Younger Age and Lower C-Reactive Protein Levels Predict Successful Tapering of Biologics in Patients with Rheumatoid Arthritis

New research presented at the 2017 annual meeting of the American College of Rheumatology (ACR) and the Association of Rheumatology Health Professionals (ARHP) shows that certain factors make some patients with rheumatoid arthritis (RA) more likely to have success tapering biologic disease-modifying antirheumatic drugs (DMARDs).

Although DMARDs are effective in treating RA, they are associated with high costs and can lead to dose-dependent adverse effects. Therefore, patients in sustained remission may choose to taper treatment, but healthcare professionals don’t have much guidance regarding what strategies work best for individual patients.

“Biologic DMARD tapering seems to be a feasible approach, and it is widely used in clinical practice, but a significant proportion of patients experience relapse. It is important for rheumatologists to know the clinical characteristics of patients who might successfully maintain remission after down-titration,” said Takaaki Komiya, MD, a researcher at Yokohama City University Graduate School of Medicine in Japan and a lead author in the study.

To identify specific factors that might predict successful down-titration or determine the most effective lower dose, Dr. Komiya and colleagues examined a retrospective cross-section of RA patients. They found that younger patients, those not using steroids, and those with lower levels of serum C-reactive protein (CRP) were more likely to taper DMARDs successfully.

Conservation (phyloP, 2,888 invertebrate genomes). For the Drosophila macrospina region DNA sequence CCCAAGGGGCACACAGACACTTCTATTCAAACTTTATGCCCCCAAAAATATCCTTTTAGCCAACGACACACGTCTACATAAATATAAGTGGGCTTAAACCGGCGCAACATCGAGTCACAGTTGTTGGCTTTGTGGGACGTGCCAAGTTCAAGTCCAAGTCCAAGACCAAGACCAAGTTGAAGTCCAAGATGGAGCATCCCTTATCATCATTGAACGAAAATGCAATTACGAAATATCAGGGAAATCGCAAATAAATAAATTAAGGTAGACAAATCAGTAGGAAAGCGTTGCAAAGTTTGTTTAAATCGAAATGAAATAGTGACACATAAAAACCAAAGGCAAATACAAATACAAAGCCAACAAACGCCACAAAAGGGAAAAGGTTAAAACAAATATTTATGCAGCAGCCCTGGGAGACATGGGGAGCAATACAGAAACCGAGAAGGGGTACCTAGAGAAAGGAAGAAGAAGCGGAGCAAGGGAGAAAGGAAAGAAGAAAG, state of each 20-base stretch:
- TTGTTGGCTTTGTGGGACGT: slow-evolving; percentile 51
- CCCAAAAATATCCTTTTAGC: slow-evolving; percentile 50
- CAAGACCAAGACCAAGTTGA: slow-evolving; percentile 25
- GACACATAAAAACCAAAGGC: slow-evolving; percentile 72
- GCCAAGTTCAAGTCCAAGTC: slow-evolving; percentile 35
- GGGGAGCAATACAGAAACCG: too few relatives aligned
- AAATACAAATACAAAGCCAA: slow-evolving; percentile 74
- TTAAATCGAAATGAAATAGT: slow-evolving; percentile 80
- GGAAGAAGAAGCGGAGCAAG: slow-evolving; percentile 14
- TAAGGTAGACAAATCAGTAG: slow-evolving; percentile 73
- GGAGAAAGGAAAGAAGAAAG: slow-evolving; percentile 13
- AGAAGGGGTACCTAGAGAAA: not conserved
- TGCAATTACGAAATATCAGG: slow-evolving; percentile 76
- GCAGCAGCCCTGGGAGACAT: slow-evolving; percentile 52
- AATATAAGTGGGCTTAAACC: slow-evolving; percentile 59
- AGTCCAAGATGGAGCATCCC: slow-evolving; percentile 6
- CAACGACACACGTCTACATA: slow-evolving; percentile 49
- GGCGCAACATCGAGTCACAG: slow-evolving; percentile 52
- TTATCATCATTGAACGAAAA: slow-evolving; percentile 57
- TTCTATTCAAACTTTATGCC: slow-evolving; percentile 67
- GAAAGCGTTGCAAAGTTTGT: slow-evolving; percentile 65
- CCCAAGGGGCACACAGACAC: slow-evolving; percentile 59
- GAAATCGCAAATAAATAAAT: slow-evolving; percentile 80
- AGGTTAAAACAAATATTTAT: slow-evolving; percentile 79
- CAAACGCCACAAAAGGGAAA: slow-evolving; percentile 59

The researchers enrolled 347 patients with RA from two university hospitals in Japan. To be included, patients had to fulfill the 1987 ACR and/or 2010 ACR/EULAR classification criteria and had to have been treated with infliximab, adalimumab, etanercept, golimumab, certolizumab-pegol, tocizilumab, or abatacept for longer than six months. The sample had a mean age of 62.5 years, had a mean disease duration of 12.3 years, and was mostly female (83.6 percent).

Patients were divided into two groups: 255 patients were on a stable treatment, and 92 were tapered. The two groups had similar baseline disease activity, but the researchers observed several significant differences:

  • Patients who were successfully tapered were younger at disease onset (mean age of 47.1 versus 51).
  • Tapered patients were also younger when they started biologics (mean age of 55.5 versus 59.6).
  • Patients with no concomitant use of oral corticosteroids and low levels of CRP were more likely to successfully taper.
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